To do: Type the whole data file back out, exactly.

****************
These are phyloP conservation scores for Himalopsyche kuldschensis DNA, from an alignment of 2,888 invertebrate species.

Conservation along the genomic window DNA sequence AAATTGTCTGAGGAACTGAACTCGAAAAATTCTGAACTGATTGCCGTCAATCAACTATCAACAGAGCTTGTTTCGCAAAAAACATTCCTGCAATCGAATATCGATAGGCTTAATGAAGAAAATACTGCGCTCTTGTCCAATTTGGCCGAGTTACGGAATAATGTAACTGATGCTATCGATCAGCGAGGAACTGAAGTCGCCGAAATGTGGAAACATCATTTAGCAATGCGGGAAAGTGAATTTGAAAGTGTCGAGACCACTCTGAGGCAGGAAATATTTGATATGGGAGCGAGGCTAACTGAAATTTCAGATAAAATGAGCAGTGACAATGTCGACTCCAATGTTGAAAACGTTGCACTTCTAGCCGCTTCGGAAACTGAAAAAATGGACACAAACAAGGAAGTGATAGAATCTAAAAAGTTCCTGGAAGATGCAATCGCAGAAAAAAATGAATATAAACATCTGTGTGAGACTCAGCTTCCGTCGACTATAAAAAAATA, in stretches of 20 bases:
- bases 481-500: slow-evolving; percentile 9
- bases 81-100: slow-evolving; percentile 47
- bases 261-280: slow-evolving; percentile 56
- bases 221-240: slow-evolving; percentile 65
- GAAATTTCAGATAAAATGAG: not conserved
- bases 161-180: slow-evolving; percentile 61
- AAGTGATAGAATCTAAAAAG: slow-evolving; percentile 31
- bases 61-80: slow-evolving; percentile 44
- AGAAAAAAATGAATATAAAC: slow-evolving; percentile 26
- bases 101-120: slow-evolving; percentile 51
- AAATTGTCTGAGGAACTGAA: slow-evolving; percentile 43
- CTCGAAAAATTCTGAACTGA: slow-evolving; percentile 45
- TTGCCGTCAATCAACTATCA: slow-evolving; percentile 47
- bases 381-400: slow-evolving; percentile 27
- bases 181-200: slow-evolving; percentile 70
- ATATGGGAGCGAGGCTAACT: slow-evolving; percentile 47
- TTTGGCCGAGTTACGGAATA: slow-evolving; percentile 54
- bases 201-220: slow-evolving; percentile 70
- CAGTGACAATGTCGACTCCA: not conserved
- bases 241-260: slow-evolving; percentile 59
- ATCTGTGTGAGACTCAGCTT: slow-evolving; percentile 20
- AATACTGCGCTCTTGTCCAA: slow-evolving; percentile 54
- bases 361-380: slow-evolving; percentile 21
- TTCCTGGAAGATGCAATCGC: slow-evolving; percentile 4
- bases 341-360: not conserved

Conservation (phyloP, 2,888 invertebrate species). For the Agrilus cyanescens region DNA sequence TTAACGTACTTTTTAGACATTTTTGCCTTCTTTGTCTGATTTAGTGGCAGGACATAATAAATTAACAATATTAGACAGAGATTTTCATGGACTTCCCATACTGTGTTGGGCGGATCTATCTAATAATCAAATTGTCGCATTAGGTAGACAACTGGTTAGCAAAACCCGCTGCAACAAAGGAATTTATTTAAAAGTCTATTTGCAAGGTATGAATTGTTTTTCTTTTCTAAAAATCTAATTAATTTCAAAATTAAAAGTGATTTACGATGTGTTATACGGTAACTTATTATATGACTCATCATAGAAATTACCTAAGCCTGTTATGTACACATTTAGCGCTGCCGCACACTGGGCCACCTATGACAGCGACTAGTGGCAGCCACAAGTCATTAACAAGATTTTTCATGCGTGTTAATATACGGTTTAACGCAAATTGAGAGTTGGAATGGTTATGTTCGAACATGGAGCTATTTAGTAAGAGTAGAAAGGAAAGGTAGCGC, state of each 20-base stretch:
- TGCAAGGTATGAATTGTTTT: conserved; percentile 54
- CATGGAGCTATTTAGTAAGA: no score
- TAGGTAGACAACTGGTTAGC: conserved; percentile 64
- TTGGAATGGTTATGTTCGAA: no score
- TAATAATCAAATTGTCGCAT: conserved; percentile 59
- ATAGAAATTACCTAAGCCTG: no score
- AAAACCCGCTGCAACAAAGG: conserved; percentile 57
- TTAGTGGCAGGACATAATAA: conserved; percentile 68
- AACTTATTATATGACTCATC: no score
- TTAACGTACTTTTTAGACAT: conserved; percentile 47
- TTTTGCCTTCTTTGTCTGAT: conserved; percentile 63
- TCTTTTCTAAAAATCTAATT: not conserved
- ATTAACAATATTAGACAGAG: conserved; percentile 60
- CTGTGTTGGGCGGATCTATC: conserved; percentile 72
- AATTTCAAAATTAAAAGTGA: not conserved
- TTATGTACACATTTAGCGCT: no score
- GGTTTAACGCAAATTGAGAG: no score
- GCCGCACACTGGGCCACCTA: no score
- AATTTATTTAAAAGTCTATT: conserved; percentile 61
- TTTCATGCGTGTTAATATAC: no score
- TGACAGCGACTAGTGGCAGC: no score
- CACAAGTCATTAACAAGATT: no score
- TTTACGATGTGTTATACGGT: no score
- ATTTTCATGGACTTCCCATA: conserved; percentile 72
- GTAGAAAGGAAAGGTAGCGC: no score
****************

These are phyloP conservation scores for Himalopsyche kuldschensis DNA, from an alignment of 2,888 invertebrate species.

Conservation along the genomic window DNA sequence AAATTGTCTGAGGAACTGAACTCGAAAAATTCTGAACTGATTGCCGTCAATCAACTATCAACAGAGCTTGTTTCGCAAAAAACATTCCTGCAATCGAATATCGATAGGCTTAATGAAGAAAATACTGCGCTCTTGTCCAATTTGGCCGAGTTACGGAATAATGTAACTGATGCTATCGATCAGCGAGGAACTGAAGTCGCCGAAATGTGGAAACATCATTTAGCAATGCGGGAAAGTGAATTTGAAAGTGTCGAGACCACTCTGAGGCAGGAAATATTTGATATGGGAGCGAGGCTAACTGAAATTTCAGATAAAATGAGCAGTGACAATGTCGACTCCAATGTTGAAAACGTTGCACTTCTAGCCGCTTCGGAAACTGAAAAAATGGACACAAACAAGGAAGTGATAGAATCTAAAAAGTTCCTGGAAGATGCAATCGCAGAAAAAAATGAATATAAACATCTGTGTGAGACTCAGCTTCCGTCGACTATAAAAAAATA, in stretches of 20 bases:
- bases 481-500: slow-evolving; percentile 9
- bases 81-100: slow-evolving; percentile 47
- bases 261-280: slow-evolving; percentile 56
- bases 221-240: slow-evolving; percentile 65
- GAAATTTCAGATAAAATGAG: not conserved
- bases 161-180: slow-evolving; percentile 61
- AAGTGATAGAATCTAAAAAG: slow-evolving; percentile 31
- bases 61-80: slow-evolving; percentile 44
- AGAAAAAAATGAATATAAAC: slow-evolving; percentile 26
- bases 101-120: slow-evolving; percentile 51
- AAATTGTCTGAGGAACTGAA: slow-evolving; percentile 43
- CTCGAAAAATTCTGAACTGA: slow-evolving; percentile 45
- TTGCCGTCAATCAACTATCA: slow-evolving; percentile 47
- bases 381-400: slow-evolving; percentile 27
- bases 181-200: slow-evolving; percentile 70
- ATATGGGAGCGAGGCTAACT: slow-evolving; percentile 47
- TTTGGCCGAGTTACGGAATA: slow-evolving; percentile 54
- bases 201-220: slow-evolving; percentile 70
- CAGTGACAATGTCGACTCCA: not conserved
- bases 241-260: slow-evolving; percentile 59
- ATCTGTGTGAGACTCAGCTT: slow-evolving; percentile 20
- AATACTGCGCTCTTGTCCAA: slow-evolving; percentile 54
- bases 361-380: slow-evolving; percentile 21
- TTCCTGGAAGATGCAATCGC: slow-evolving; percentile 4
- bases 341-360: not conserved

Conservation (phyloP, 2,888 invertebrate species). For the Agrilus cyanescens region DNA sequence TTAACGTACTTTTTAGACATTTTTGCCTTCTTTGTCTGATTTAGTGGCAGGACATAATAAATTAACAATATTAGACAGAGATTTTCATGGACTTCCCATACTGTGTTGGGCGGATCTATCTAATAATCAAATTGTCGCATTAGGTAGACAACTGGTTAGCAAAACCCGCTGCAACAAAGGAATTTATTTAAAAGTCTATTTGCAAGGTATGAATTGTTTTTCTTTTCTAAAAATCTAATTAATTTCAAAATTAAAAGTGATTTACGATGTGTTATACGGTAACTTATTATATGACTCATCATAGAAATTACCTAAGCCTGTTATGTACACATTTAGCGCTGCCGCACACTGGGCCACCTATGACAGCGACTAGTGGCAGCCACAAGTCATTAACAAGATTTTTCATGCGTGTTAATATACGGTTTAACGCAAATTGAGAGTTGGAATGGTTATGTTCGAACATGGAGCTATTTAGTAAGAGTAGAAAGGAAAGGTAGCGC, state of each 20-base stretch:
- TGCAAGGTATGAATTGTTTT: conserved; percentile 54
- CATGGAGCTATTTAGTAAGA: no score
- TAGGTAGACAACTGGTTAGC: conserved; percentile 64
- TTGGAATGGTTATGTTCGAA: no score
- TAATAATCAAATTGTCGCAT: conserved; percentile 59
- ATAGAAATTACCTAAGCCTG: no score
- AAAACCCGCTGCAACAAAGG: conserved; percentile 57
- TTAGTGGCAGGACATAATAA: conserved; percentile 68
- AACTTATTATATGACTCATC: no score
- TTAACGTACTTTTTAGACAT: conserved; percentile 47
- TTTTGCCTTCTTTGTCTGAT: conserved; percentile 63
- TCTTTTCTAAAAATCTAATT: not conserved
- ATTAACAATATTAGACAGAG: conserved; percentile 60
- CTGTGTTGGGCGGATCTATC: conserved; percentile 72
- AATTTCAAAATTAAAAGTGA: not conserved
- TTATGTACACATTTAGCGCT: no score
- GGTTTAACGCAAATTGAGAG: no score
- GCCGCACACTGGGCCACCTA: no score
- AATTTATTTAAAAGTCTATT: conserved; percentile 61
- TTTCATGCGTGTTAATATAC: no score
- TGACAGCGACTAGTGGCAGC: no score
- CACAAGTCATTAACAAGATT: no score
- TTTACGATGTGTTATACGGT: no score
- ATTTTCATGGACTTCCCATA: conserved; percentile 72
- GTAGAAAGGAAAGGTAGCGC: no score